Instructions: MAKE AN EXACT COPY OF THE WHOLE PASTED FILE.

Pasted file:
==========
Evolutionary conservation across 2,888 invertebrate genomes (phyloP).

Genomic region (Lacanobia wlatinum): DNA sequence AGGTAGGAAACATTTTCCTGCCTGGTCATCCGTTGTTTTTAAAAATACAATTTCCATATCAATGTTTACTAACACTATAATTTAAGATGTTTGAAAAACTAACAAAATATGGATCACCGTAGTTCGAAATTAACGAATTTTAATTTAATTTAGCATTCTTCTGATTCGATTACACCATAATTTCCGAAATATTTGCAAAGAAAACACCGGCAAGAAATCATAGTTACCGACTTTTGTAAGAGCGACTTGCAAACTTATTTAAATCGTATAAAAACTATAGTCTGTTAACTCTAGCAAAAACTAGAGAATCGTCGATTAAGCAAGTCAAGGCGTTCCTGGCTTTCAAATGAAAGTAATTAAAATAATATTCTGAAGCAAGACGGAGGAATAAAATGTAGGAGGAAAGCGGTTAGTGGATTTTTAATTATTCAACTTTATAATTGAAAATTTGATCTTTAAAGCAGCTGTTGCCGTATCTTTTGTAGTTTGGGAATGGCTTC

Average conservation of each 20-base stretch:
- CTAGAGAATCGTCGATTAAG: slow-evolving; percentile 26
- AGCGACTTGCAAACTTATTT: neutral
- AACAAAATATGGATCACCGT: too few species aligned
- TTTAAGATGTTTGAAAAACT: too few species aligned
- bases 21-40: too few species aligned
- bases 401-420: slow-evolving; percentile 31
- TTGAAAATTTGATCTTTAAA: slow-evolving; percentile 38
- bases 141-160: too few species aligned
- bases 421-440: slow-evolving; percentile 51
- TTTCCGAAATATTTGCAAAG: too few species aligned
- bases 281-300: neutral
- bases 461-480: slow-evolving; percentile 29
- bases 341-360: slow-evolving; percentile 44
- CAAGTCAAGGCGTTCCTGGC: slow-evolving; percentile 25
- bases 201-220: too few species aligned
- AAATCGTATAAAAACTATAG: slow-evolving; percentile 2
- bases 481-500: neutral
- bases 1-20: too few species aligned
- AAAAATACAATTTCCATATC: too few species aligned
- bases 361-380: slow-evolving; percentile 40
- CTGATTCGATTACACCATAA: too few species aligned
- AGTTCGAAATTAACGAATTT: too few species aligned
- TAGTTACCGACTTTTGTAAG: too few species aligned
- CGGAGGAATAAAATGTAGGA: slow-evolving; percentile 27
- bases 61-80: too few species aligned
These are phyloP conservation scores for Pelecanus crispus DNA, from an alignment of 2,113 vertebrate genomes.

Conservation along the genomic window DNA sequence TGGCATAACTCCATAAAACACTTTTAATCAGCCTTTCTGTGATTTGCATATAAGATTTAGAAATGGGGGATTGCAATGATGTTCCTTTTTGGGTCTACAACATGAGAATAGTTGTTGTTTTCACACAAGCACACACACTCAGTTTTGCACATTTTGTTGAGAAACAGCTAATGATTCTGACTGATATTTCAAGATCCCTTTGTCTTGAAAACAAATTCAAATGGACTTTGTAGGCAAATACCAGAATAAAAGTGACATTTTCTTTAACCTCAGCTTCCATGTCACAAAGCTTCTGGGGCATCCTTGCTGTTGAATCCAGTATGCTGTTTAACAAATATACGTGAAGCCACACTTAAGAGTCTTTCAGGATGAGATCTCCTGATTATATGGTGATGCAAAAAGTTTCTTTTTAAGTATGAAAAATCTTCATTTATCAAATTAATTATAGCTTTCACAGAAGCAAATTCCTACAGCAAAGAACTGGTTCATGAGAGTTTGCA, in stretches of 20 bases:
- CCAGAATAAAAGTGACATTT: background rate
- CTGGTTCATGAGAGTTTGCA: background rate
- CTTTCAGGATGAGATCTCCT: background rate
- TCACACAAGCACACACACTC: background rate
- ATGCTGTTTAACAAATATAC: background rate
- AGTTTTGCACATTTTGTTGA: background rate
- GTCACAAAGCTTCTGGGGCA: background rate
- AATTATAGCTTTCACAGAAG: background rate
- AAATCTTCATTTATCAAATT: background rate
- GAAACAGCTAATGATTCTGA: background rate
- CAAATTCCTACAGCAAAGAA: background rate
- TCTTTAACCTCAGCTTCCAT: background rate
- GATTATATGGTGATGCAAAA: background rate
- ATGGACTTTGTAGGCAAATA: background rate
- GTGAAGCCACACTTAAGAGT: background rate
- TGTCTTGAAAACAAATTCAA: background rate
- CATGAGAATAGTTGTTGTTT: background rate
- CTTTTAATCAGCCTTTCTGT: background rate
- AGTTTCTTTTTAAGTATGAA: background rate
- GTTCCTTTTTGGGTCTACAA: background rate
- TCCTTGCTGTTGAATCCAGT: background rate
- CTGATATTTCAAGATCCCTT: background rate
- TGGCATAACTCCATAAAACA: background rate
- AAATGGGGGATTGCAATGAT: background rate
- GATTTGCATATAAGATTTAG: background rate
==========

Evolutionary conservation across 2,888 invertebrate genomes (phyloP).

Genomic region (Lacanobia wlatinum): DNA sequence AGGTAGGAAACATTTTCCTGCCTGGTCATCCGTTGTTTTTAAAAATACAATTTCCATATCAATGTTTACTAACACTATAATTTAAGATGTTTGAAAAACTAACAAAATATGGATCACCGTAGTTCGAAATTAACGAATTTTAATTTAATTTAGCATTCTTCTGATTCGATTACACCATAATTTCCGAAATATTTGCAAAGAAAACACCGGCAAGAAATCATAGTTACCGACTTTTGTAAGAGCGACTTGCAAACTTATTTAAATCGTATAAAAACTATAGTCTGTTAACTCTAGCAAAAACTAGAGAATCGTCGATTAAGCAAGTCAAGGCGTTCCTGGCTTTCAAATGAAAGTAATTAAAATAATATTCTGAAGCAAGACGGAGGAATAAAATGTAGGAGGAAAGCGGTTAGTGGATTTTTAATTATTCAACTTTATAATTGAAAATTTGATCTTTAAAGCAGCTGTTGCCGTATCTTTTGTAGTTTGGGAATGGCTTC

Average conservation of each 20-base stretch:
- CTAGAGAATCGTCGATTAAG: slow-evolving; percentile 26
- AGCGACTTGCAAACTTATTT: neutral
- AACAAAATATGGATCACCGT: too few species aligned
- TTTAAGATGTTTGAAAAACT: too few species aligned
- bases 21-40: too few species aligned
- bases 401-420: slow-evolving; percentile 31
- TTGAAAATTTGATCTTTAAA: slow-evolving; percentile 38
- bases 141-160: too few species aligned
- bases 421-440: slow-evolving; percentile 51
- TTTCCGAAATATTTGCAAAG: too few species aligned
- bases 281-300: neutral
- bases 461-480: slow-evolving; percentile 29
- bases 341-360: slow-evolving; percentile 44
- CAAGTCAAGGCGTTCCTGGC: slow-evolving; percentile 25
- bases 201-220: too few species aligned
- AAATCGTATAAAAACTATAG: slow-evolving; percentile 2
- bases 481-500: neutral
- bases 1-20: too few species aligned
- AAAAATACAATTTCCATATC: too few species aligned
- bases 361-380: slow-evolving; percentile 40
- CTGATTCGATTACACCATAA: too few species aligned
- AGTTCGAAATTAACGAATTT: too few species aligned
- TAGTTACCGACTTTTGTAAG: too few species aligned
- CGGAGGAATAAAATGTAGGA: slow-evolving; percentile 27
- bases 61-80: too few species aligned
These are phyloP conservation scores for Pelecanus crispus DNA, from an alignment of 2,113 vertebrate genomes.

Conservation along the genomic window DNA sequence TGGCATAACTCCATAAAACACTTTTAATCAGCCTTTCTGTGATTTGCATATAAGATTTAGAAATGGGGGATTGCAATGATGTTCCTTTTTGGGTCTACAACATGAGAATAGTTGTTGTTTTCACACAAGCACACACACTCAGTTTTGCACATTTTGTTGAGAAACAGCTAATGATTCTGACTGATATTTCAAGATCCCTTTGTCTTGAAAACAAATTCAAATGGACTTTGTAGGCAAATACCAGAATAAAAGTGACATTTTCTTTAACCTCAGCTTCCATGTCACAAAGCTTCTGGGGCATCCTTGCTGTTGAATCCAGTATGCTGTTTAACAAATATACGTGAAGCCACACTTAAGAGTCTTTCAGGATGAGATCTCCTGATTATATGGTGATGCAAAAAGTTTCTTTTTAAGTATGAAAAATCTTCATTTATCAAATTAATTATAGCTTTCACAGAAGCAAATTCCTACAGCAAAGAACTGGTTCATGAGAGTTTGCA, in stretches of 20 bases:
- CCAGAATAAAAGTGACATTT: background rate
- CTGGTTCATGAGAGTTTGCA: background rate
- CTTTCAGGATGAGATCTCCT: background rate
- TCACACAAGCACACACACTC: background rate
- ATGCTGTTTAACAAATATAC: background rate
- AGTTTTGCACATTTTGTTGA: background rate
- GTCACAAAGCTTCTGGGGCA: background rate
- AATTATAGCTTTCACAGAAG: background rate
- AAATCTTCATTTATCAAATT: background rate
- GAAACAGCTAATGATTCTGA: background rate
- CAAATTCCTACAGCAAAGAA: background rate
- TCTTTAACCTCAGCTTCCAT: background rate
- GATTATATGGTGATGCAAAA: background rate
- ATGGACTTTGTAGGCAAATA: background rate
- GTGAAGCCACACTTAAGAGT: background rate
- TGTCTTGAAAACAAATTCAA: background rate
- CATGAGAATAGTTGTTGTTT: background rate
- CTTTTAATCAGCCTTTCTGT: background rate
- AGTTTCTTTTTAAGTATGAA: background rate
- GTTCCTTTTTGGGTCTACAA: background rate
- TCCTTGCTGTTGAATCCAGT: background rate
- CTGATATTTCAAGATCCCTT: background rate
- TGGCATAACTCCATAAAACA: background rate
- AAATGGGGGATTGCAATGAT: background rate
- GATTTGCATATAAGATTTAG: background rate